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It's wondrous to listen to a fine reading of a long-loved novel. Leishman makes masterly use of volume, timbre and resonance to distinguish between characters and draw us into the emotional swings and vibrations of the internal musings of each. She creates not a new but a more nuanced reading, following the interwoven streams of consciousness in a British English that lends authenticity to each voice. Leishman swims smoothly through Woolf's sentences that ebb and flow with numerous parenthetical thoughts and fresh images. These passages are interspersed with quick, sharp, simple sentences that gain strength in contrast. Leishman also draws our attention to Woolf's poetic prose: her rhythms and images, her use of hard consonants in monosyllabic words in counterpoint to long, soft, dreamy words and phrases. To The Lighthouse plays back and forth between telescopic and microscopic views of nature and human nature. Mrs. Ramsey is both trapped in and pleased in her roles as wife, mother and hostess. The introspective Mr. Ramsey is consumed with his legacy of long-since-published abstract philosophy. This is a book that cannot be read-or heard-too often. (Jan.) Copyright 2006 Reed Business Information.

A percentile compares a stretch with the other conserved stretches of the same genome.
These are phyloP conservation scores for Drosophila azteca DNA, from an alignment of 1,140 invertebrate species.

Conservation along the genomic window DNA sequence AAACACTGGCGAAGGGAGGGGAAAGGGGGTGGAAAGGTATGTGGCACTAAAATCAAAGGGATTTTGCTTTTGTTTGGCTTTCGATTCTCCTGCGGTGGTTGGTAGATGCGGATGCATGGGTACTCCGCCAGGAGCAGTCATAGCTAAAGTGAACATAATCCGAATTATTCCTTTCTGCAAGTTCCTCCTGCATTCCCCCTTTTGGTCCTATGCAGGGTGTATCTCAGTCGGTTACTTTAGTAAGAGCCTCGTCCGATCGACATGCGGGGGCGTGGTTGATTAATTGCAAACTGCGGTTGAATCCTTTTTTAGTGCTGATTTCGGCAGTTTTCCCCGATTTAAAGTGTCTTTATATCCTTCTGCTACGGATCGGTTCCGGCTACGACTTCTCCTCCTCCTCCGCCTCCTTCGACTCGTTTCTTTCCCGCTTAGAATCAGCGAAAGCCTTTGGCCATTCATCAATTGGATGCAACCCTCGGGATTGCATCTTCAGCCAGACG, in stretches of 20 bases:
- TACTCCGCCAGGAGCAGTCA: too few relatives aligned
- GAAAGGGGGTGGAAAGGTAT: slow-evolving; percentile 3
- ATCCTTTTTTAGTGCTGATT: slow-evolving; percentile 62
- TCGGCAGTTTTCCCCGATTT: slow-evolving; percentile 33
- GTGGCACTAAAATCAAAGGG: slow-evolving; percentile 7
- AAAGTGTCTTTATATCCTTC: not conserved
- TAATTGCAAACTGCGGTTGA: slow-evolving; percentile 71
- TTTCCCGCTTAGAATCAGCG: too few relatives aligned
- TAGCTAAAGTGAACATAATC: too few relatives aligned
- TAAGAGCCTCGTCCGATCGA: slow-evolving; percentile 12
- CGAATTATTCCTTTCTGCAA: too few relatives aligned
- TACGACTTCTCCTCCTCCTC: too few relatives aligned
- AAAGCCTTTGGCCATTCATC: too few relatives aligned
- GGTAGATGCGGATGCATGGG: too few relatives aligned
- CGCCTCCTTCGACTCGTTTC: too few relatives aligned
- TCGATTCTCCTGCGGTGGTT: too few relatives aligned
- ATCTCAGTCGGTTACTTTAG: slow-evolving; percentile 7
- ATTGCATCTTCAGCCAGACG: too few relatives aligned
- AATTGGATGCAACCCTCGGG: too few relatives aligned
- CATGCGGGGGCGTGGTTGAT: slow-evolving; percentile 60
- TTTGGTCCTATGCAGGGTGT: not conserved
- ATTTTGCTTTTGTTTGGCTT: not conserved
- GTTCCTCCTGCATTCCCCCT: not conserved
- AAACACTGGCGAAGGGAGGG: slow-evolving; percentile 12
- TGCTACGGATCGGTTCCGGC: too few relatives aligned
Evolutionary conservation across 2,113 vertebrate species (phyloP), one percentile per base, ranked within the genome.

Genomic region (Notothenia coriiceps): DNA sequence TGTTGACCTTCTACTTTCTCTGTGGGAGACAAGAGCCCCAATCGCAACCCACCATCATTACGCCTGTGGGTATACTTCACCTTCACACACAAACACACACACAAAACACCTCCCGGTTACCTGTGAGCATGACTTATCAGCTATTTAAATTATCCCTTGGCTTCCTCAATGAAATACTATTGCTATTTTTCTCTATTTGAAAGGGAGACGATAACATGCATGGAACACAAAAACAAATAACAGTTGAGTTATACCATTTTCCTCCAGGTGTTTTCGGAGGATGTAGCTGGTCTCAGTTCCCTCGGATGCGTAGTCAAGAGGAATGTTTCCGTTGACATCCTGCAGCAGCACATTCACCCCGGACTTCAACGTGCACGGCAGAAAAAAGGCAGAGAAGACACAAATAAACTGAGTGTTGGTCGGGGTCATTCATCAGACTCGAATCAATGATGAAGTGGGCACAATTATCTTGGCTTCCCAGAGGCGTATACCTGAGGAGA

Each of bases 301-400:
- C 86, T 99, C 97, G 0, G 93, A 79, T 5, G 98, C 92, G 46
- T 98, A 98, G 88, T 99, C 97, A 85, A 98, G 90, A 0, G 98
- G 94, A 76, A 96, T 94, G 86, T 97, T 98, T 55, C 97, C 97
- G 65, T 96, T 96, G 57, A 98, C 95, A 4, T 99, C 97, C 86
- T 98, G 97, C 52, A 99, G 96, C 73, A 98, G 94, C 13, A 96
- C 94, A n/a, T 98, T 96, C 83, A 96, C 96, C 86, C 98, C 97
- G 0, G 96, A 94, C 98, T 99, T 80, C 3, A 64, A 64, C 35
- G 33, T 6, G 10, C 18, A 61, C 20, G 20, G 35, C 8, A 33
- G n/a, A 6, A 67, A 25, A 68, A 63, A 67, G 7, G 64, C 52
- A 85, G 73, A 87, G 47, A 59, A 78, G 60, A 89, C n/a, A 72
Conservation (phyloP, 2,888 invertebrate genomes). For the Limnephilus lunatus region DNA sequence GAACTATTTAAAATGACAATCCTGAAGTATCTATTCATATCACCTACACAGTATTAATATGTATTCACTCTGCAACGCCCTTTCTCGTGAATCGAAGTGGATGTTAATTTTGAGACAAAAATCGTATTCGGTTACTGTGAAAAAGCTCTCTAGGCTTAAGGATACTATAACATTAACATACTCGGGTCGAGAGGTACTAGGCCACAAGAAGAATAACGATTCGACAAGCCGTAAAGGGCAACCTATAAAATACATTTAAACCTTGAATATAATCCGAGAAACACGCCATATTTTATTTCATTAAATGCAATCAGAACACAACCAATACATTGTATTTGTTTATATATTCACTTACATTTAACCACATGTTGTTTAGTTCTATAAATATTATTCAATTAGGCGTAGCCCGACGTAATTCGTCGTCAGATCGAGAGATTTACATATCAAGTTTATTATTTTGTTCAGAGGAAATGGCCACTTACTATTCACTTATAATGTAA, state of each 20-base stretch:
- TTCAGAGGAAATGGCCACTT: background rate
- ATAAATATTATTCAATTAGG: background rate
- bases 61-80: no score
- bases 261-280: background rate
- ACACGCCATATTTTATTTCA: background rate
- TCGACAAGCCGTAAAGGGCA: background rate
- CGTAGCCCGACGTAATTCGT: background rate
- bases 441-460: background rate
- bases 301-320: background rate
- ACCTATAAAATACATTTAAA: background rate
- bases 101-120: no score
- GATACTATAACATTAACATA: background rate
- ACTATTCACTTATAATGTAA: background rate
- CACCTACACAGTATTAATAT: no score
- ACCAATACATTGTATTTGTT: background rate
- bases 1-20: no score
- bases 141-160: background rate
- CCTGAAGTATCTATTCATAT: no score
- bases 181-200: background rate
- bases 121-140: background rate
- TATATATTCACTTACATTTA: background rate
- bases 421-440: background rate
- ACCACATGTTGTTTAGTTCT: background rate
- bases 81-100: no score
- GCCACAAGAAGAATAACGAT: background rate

Mrs Ramsay (wife of a distinguished philosopher, mother of eight, and a sympathetic hostess) provides the heartbeat of a shabby-grand holiday house in the Hebrides and at the same time ceaselessly gauges the secret rhythms of its many intertwined pulses. Hers is the dominant interior monologue of this pre-first-world-war interlude. Other voices (most notably that of unmarried artist Lily Briscoe) fade in and out, and Juliet Stevenson turns this haunting story, in which nothing really happens, into a tone-poem of delicately nuanced probings into human relationships. The mood deepens when the neglected house is revisited, post-war, by surviving members of the holiday party, who must ultimately confront 'that loneliness that was the truth about things' - Karen Robinson, The Sunday Times Nicole Kidman in The Hours may have raised the doyenne of Bloomsbury bluestockings' literary profile for a new generation of readers, but many people still consider Virginia Woolf's writing difficult and dated. It is. You either go along with descriptions such as, the spring, without a leaf to toss, bare and bright like a virgin fierce in her chastity, scornful in her purity, was laid out on fields, wide-eyed and watchful, and entirely careless of what was done, or thought, by the beholders...A", or you don't. Somehow, though, when 's read in a voice as sensitive and intelligent as Juliet Stevenson's, you appreciate why critics have said that this, her best-known novel, contains some of the most beautiful prose ever written. Just as well, because there isn't much plot. The action, such as it is, takes place in the holiday home of the Ramsay family, on a Hebridean island before and after the great war. Mrs Ramsay is beautiful, Mr Ramsay difficult, their eight children relatively interesting, their house guests more so. It's the relationships that count, constantly shifting and elusive, dependent on a glance, a trick of light, an inflection of tone. Naxos does an abridged version, but don't be tempted. Woolf is all or nothing. - Sue Arnold, The Guardian Thinking about my own reaction to To the Lighthouse, I enjoyed it more because of Juliet Stevenson's reading of it. She carried me along in the middle section when I was losing my way. And then I got fired up for it again. What the audiobook did was to impose some additional (and quite helpful) structure on the book. For example the last four tracks are called In the boat, Perspective, Approaching and Arriving. - Pete, Couch trip blog